03 June 2013

2013 Hugo Shorts

Aliette de Bodard, "Immersion." In a distant future, the scientists/engineers of the Galactic Empire (I think empire; could be a federation) have invented immersers, which people can wear as simultaneous language and cultural translators. The narrator is Quy, who spent some time off her home station and came back. There is a second-person narrator as well, whose identity isn't revealed until later. Quy has to assist her uncle, who runs a restaurant, in booking a wedding party for a galactic and his wife. (It's more of an anniversary party, but they go with all the traditional wedding foods.)

The story is an allegory for colonialism and assimilation, and it starts somewhat didactically. It gets less didactic as the story progresses and the reader learns more about the second-person narrator. It's well-written, and I think it's the first fiction piece I've read from de Bodard. (I've read some of her blog posts.)

Kij Johnson, "The Mantis Wives." If preying mantises were artistes. The female preying mantis seeks artistic ways to kill her mate, and the names for the various methods are evocative of Tokugawa-era Japanese poetry. This was well written, but it was very much not my thing.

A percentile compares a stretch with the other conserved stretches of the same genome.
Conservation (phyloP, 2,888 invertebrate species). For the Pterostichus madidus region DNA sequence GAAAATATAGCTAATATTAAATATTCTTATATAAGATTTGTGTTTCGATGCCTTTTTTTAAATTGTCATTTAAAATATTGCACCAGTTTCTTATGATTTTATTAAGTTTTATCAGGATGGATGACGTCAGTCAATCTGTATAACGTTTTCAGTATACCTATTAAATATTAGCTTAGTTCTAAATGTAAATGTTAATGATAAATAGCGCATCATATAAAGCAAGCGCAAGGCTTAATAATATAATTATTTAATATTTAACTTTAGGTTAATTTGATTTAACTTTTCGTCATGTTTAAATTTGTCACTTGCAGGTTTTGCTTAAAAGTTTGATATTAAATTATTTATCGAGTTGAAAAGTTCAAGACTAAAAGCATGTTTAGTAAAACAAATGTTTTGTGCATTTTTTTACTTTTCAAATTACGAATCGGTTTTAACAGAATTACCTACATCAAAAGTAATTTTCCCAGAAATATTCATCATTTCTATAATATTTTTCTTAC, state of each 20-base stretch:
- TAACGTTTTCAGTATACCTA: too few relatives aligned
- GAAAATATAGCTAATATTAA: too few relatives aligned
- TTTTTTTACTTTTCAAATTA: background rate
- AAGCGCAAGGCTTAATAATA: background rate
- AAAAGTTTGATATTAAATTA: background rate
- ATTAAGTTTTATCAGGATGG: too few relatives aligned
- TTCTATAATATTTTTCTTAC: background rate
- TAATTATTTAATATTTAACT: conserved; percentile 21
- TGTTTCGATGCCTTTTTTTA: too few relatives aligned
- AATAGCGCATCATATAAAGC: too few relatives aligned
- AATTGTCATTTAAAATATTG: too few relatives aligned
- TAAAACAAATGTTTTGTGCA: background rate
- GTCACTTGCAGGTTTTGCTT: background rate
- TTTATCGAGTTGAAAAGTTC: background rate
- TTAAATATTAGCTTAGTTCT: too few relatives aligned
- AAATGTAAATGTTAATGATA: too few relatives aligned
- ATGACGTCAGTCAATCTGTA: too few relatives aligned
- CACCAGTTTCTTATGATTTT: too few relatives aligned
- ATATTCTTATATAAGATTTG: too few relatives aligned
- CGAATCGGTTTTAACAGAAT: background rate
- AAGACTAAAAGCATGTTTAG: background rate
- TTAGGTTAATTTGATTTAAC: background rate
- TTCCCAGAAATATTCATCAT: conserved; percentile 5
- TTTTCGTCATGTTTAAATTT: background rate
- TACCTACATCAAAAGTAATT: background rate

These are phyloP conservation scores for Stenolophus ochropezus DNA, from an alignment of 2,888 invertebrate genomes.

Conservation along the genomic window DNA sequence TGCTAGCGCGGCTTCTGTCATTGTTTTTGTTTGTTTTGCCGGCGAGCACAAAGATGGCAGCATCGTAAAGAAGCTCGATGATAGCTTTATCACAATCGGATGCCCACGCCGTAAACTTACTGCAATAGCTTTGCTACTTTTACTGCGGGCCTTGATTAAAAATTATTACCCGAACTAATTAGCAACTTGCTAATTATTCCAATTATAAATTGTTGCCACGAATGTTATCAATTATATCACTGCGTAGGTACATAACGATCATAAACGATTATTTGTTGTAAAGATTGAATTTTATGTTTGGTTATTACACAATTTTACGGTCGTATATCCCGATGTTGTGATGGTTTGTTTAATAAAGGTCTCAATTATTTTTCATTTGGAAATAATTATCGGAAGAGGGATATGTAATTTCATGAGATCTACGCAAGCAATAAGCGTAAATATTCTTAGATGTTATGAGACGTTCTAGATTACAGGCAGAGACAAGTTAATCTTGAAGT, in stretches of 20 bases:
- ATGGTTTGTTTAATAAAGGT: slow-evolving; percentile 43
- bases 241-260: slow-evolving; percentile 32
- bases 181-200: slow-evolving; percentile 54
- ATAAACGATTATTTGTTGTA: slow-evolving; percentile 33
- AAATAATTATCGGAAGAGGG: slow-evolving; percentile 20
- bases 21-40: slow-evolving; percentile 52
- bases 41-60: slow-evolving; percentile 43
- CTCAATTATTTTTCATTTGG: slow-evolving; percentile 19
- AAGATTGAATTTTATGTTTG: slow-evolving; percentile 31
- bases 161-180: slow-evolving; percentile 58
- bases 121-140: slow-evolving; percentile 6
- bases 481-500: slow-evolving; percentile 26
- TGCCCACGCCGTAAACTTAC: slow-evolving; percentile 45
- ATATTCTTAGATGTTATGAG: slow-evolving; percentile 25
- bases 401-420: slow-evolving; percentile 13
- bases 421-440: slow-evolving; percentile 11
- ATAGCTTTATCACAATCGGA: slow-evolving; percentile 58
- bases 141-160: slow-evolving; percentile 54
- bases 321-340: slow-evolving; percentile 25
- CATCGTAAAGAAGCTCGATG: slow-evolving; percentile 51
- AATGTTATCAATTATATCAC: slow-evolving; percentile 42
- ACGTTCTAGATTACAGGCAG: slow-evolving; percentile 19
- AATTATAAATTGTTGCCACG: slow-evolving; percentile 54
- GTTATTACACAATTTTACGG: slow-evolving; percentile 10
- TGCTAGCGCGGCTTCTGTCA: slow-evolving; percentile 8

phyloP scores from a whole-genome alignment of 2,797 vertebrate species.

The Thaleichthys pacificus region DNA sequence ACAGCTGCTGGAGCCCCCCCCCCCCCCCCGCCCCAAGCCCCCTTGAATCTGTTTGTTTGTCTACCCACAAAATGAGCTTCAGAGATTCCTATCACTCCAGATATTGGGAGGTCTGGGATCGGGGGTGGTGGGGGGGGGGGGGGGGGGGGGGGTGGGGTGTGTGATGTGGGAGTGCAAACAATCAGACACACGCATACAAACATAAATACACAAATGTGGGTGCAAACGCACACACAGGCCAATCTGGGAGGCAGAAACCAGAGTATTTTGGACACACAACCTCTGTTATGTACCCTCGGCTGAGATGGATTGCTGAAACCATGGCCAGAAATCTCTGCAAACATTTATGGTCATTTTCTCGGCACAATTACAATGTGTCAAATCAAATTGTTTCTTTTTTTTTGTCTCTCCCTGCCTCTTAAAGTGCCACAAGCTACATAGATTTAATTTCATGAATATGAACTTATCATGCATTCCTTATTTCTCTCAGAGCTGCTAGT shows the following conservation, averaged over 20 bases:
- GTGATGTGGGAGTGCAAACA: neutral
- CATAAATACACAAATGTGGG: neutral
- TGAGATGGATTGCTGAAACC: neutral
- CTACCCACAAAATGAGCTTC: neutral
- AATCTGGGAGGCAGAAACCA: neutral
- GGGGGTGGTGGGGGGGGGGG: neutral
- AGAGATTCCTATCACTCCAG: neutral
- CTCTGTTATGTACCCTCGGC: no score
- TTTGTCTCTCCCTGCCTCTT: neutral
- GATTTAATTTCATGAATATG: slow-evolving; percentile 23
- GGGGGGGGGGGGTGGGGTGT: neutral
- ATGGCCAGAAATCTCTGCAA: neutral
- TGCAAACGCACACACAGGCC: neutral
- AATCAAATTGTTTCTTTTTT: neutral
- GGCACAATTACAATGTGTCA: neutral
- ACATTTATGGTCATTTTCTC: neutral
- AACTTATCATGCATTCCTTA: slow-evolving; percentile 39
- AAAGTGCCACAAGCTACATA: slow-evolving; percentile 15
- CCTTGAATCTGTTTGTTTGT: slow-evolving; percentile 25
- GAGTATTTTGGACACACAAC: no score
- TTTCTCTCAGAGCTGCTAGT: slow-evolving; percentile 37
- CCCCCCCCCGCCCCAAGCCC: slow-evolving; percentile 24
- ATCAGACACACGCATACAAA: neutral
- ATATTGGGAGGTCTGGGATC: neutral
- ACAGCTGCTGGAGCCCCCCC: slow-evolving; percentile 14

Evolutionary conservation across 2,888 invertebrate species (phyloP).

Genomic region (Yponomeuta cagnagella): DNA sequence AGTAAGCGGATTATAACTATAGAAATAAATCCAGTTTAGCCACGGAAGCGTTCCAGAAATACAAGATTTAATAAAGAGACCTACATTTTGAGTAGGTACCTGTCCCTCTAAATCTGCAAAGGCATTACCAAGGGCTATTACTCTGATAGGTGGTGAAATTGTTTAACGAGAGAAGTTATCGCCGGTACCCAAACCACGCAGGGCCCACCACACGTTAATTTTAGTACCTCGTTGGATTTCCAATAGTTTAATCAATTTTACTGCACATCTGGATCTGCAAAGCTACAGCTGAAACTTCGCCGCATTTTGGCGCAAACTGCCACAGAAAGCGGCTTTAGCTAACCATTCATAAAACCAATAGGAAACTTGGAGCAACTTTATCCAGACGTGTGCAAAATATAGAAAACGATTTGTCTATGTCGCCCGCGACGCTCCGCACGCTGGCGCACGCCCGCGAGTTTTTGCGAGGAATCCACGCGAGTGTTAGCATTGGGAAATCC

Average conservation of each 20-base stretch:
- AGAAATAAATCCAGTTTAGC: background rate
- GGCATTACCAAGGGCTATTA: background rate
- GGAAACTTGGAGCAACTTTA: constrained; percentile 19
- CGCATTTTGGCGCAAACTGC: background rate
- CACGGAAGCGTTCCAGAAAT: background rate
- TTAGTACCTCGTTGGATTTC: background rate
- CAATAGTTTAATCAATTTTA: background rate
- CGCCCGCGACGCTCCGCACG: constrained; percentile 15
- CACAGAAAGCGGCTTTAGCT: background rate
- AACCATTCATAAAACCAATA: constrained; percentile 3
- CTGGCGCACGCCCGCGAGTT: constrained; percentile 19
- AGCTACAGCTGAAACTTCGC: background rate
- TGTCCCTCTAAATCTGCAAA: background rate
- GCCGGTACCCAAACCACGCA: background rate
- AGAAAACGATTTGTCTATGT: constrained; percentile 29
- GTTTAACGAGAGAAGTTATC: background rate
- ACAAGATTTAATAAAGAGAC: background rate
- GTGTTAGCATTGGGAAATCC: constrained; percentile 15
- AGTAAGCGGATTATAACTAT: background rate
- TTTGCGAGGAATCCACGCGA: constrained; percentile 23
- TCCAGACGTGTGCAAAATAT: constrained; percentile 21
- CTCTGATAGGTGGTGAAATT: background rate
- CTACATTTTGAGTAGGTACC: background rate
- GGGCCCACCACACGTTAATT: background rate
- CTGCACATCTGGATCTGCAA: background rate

Ken Liu, "Mono no Aware." Mono no Aware is the Japanese term for finding beauty in the fleeting moments, for recognizing the impermanence of things and finding beauty therein. In the future, a mega asteroid is on course for Earth, and the various governments attempt to build ships to save humanity. In Japan, where the narrator is from, the company contracted to build the ships lied to the government, and the multiple ships they promised turn out to be non-functional models. The narrator, a boy at the time, is taken secretly to Tokyo to the former lover of his mother, who is an American scientist, who promises to take him on the ship with him.

One day, the narrator notices that the solar sail has a tiny hole in it. The options are to repair it or to let it continue to rip, which would set the ship off course and eventually lead to everyone's death.

I'm not sure which I liked better between Liu and de Bodard.

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